Look festive in fusion

Designer doesn't always have to be synonymous with prohibitive price tags, proves Kakoli Roy's Ethnique
The countdown to the festive week has already begun. Next week, this time, if you're not flaunting your moves in a ras dandiya/ garba party in a backless choli or not doing the dhunuchi in style at a Durga Puja pandal, you're a sore loser. You also have to  look your stellar best while you are at it. Where's the fun, otherwise? 

Here's some help to get you started. Designer Kakoli Roy's two-year-old boutique Ethnique is having its annual exhibition to showcase the festive collection.

The self-taught 42-year-old, who's lived in the US for 15 years, is a bundle of fresh ideas and her designs bear ample testimony to that. Where else would you find knee-length A-line dresses in corduroy with Gujarati ari embroidery on the edge?

Kakoli blends modern silhouettes with ethnic embellishments in her dresses, kurtas, tunics and racer back tops (R 500-2000) mostly in cotton and silk. The fabrics are sourced from Ahmedabad and Delhi and her manufacturing unit in Bangalore does not repeat styles.

So every piece is designer and affordable at the same time. Says Kakoli, "I design for women in their late 20s to mid 50s who want to have fun with clothes, are experimental and comfortable being fashionable. They should define fashion and not the other way around.
They are for women who balance work and home, don't make too much effort, yet looks trendy. They are also for those who don't necessarily have big bucks but possess an eye for fashion."

Her signature styles are the monochromatic dresses with Rajasthani mirror and Rabari work from Kutch in Gujarat. For the festive season, she also has a few halter and spaghetti sleeves cotton blouses with hints of brocade (R 500) and colourful leggings.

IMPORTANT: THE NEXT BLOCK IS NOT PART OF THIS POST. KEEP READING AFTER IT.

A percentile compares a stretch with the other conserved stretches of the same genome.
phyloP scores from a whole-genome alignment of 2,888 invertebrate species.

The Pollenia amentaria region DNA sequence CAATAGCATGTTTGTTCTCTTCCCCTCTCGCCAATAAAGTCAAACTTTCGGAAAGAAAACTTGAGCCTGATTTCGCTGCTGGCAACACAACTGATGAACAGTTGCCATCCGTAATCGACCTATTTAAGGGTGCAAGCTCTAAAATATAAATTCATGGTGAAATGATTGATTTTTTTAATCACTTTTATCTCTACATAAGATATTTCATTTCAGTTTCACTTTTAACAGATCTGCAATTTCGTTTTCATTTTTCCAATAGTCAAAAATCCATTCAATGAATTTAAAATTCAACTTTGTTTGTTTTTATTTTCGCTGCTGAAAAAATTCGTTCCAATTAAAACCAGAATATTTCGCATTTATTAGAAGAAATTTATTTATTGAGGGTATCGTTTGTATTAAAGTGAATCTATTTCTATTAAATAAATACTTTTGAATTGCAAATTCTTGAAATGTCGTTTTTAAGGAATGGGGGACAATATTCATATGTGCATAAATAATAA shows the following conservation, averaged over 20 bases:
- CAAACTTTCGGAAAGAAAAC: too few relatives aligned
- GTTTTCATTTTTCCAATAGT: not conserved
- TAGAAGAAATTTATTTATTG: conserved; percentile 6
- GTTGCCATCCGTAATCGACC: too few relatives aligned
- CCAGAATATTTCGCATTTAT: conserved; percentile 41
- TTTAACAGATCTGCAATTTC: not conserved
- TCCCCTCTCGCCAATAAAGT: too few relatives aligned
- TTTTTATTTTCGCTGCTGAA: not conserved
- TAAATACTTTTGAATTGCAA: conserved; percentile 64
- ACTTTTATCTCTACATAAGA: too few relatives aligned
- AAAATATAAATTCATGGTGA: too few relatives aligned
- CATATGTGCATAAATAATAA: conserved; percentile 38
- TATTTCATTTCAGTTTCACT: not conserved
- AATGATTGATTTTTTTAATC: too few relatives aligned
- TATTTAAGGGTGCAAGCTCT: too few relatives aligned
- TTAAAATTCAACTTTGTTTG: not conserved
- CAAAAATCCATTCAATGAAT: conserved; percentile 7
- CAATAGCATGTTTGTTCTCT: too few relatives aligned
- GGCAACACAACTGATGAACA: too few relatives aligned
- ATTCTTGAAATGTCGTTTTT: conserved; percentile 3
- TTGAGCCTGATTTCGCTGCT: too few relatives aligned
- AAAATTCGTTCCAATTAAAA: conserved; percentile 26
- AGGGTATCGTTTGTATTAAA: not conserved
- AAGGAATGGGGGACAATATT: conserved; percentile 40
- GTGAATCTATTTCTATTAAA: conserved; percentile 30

She's bold in her use of colours and the same extends to her bags (R 400-1, 200) also that she sources from artisans in Gujarat.

At the erstwhile banker's store, you'll find handpicked contemporary and traditional jewellery (R 400- 4000) with semi precious stones set in silver and other metals sourced from Mumbai and neckpieces with Rajasthani threadwork that are pure conversation starters.

It's her personal touch and individual attention that her clients appreciate the most, making the place a far cry from the mall experience. And they all flock to her through word-of-mouth publicity. "They like what I create and I have many repeat customers," says Kakoli who's often spotted wearing her own creations.

It's something like a women's locker room, really. "I give women style tips and they trust me, which makes my job fun. I'm a great sounding board to them," she reveals.

When she left India two decades ago, women were not fashionable enough, recalls Kakoli. "Today, they are much more comfortable in their own skin. They like straight, neat lines with emphasis on the fit," adds Kakoli who always dreamt of having "a warm, fuzzy place where women could buy clothes and jewellery."  

Some day, she would take her label back to California where she's spent almost half her life and also enroll for a professional course in a fashion school. But before that, Kakoli would foray into shoe designing with leftover pieces from her tailor's nook. We can't wait!

Where Ethnique, 745 Krishna Temple Road
Indiranagar, 1st Stage, Next to Sony Service Centre
ON from September 27 to October 1, 11 am to 7.30 pm
CALL 9731312174

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